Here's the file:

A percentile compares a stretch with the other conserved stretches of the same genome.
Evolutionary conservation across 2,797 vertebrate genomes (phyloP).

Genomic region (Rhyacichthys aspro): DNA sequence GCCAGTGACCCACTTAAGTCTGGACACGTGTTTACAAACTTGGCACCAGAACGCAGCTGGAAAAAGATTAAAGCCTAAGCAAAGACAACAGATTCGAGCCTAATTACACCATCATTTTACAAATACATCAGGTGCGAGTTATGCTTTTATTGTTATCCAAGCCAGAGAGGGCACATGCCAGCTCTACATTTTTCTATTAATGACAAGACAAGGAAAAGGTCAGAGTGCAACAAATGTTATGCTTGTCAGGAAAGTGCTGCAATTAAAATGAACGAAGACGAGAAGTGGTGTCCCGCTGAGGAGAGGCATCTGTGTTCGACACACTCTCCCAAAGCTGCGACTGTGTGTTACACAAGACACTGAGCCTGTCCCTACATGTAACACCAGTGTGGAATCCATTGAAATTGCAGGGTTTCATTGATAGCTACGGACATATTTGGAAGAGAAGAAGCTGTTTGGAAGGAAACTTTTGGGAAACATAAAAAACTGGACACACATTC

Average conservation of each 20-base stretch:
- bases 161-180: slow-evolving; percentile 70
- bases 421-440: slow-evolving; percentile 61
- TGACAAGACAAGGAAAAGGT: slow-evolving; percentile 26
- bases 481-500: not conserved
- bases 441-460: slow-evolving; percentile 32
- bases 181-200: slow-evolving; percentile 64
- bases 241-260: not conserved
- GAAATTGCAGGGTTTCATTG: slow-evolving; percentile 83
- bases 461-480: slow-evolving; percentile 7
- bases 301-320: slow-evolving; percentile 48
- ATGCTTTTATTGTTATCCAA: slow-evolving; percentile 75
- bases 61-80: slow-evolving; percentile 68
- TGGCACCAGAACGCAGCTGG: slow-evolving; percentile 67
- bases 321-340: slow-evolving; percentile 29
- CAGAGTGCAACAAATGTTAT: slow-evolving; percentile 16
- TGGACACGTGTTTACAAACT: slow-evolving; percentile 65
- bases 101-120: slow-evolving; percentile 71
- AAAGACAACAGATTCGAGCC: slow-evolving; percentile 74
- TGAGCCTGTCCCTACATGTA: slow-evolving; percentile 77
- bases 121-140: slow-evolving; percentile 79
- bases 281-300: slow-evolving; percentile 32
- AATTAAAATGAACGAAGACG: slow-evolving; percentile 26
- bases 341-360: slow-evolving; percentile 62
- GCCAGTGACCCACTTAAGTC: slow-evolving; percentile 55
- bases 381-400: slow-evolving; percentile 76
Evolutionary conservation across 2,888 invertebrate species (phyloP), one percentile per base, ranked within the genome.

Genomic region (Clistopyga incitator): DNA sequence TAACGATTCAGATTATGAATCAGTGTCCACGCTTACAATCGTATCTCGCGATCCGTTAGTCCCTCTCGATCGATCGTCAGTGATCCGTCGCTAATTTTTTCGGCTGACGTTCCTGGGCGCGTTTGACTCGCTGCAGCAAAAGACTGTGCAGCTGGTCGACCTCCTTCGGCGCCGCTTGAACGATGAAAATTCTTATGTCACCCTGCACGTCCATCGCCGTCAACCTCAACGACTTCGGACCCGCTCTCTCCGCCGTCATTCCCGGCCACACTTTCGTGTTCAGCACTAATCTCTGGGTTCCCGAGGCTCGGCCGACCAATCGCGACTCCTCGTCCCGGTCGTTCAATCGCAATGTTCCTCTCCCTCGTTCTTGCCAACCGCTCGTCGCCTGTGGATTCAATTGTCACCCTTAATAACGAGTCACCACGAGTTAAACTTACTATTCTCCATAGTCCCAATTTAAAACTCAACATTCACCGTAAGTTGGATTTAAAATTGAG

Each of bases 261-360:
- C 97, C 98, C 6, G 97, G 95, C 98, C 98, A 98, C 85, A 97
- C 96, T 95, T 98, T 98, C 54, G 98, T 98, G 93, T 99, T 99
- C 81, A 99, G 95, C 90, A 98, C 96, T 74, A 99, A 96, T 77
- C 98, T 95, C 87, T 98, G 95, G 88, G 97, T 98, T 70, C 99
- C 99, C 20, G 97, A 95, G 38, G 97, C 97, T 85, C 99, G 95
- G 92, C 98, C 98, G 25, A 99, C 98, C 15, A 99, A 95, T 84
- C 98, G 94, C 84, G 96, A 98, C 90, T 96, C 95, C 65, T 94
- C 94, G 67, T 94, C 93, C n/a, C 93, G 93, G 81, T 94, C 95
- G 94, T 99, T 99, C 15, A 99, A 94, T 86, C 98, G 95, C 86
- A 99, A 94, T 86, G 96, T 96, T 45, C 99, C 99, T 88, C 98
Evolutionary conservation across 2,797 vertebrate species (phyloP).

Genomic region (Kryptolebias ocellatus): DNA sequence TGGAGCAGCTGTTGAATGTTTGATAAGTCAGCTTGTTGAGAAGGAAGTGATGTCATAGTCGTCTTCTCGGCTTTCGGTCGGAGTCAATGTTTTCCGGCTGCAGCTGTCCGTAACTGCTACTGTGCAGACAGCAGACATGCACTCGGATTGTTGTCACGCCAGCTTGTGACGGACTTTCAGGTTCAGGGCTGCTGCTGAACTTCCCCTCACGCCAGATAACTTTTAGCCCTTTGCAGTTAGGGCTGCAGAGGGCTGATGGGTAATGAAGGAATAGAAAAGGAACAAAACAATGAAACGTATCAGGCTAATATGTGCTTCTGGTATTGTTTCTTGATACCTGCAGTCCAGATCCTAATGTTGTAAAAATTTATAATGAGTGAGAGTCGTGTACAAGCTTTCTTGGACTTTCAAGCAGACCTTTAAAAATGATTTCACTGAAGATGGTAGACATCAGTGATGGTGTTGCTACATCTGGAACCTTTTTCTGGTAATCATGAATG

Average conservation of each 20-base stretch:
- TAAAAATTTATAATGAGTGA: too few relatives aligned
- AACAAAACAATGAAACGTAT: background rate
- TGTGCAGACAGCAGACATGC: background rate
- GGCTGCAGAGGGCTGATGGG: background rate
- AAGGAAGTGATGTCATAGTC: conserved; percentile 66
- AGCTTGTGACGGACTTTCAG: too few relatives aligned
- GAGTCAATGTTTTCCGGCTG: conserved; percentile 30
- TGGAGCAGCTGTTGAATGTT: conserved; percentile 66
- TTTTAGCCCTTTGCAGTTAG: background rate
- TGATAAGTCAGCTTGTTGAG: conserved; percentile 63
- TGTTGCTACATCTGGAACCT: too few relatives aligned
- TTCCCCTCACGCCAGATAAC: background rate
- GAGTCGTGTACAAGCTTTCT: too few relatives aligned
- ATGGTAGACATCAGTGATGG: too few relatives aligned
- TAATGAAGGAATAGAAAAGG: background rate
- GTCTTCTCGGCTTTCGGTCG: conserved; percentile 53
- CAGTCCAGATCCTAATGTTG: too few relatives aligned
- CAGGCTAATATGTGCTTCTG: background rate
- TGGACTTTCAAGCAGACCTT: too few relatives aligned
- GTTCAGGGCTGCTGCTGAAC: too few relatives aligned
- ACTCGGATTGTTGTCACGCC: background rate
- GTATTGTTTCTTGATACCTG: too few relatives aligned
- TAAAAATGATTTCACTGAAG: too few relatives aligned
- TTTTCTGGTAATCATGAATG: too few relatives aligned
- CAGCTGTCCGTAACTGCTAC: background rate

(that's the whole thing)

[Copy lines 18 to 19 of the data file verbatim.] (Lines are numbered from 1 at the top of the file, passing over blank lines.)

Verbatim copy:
- bases 321-340: slow-evolving; percentile 29
- CAGAGTGCAACAAATGTTAT: slow-evolving; percentile 16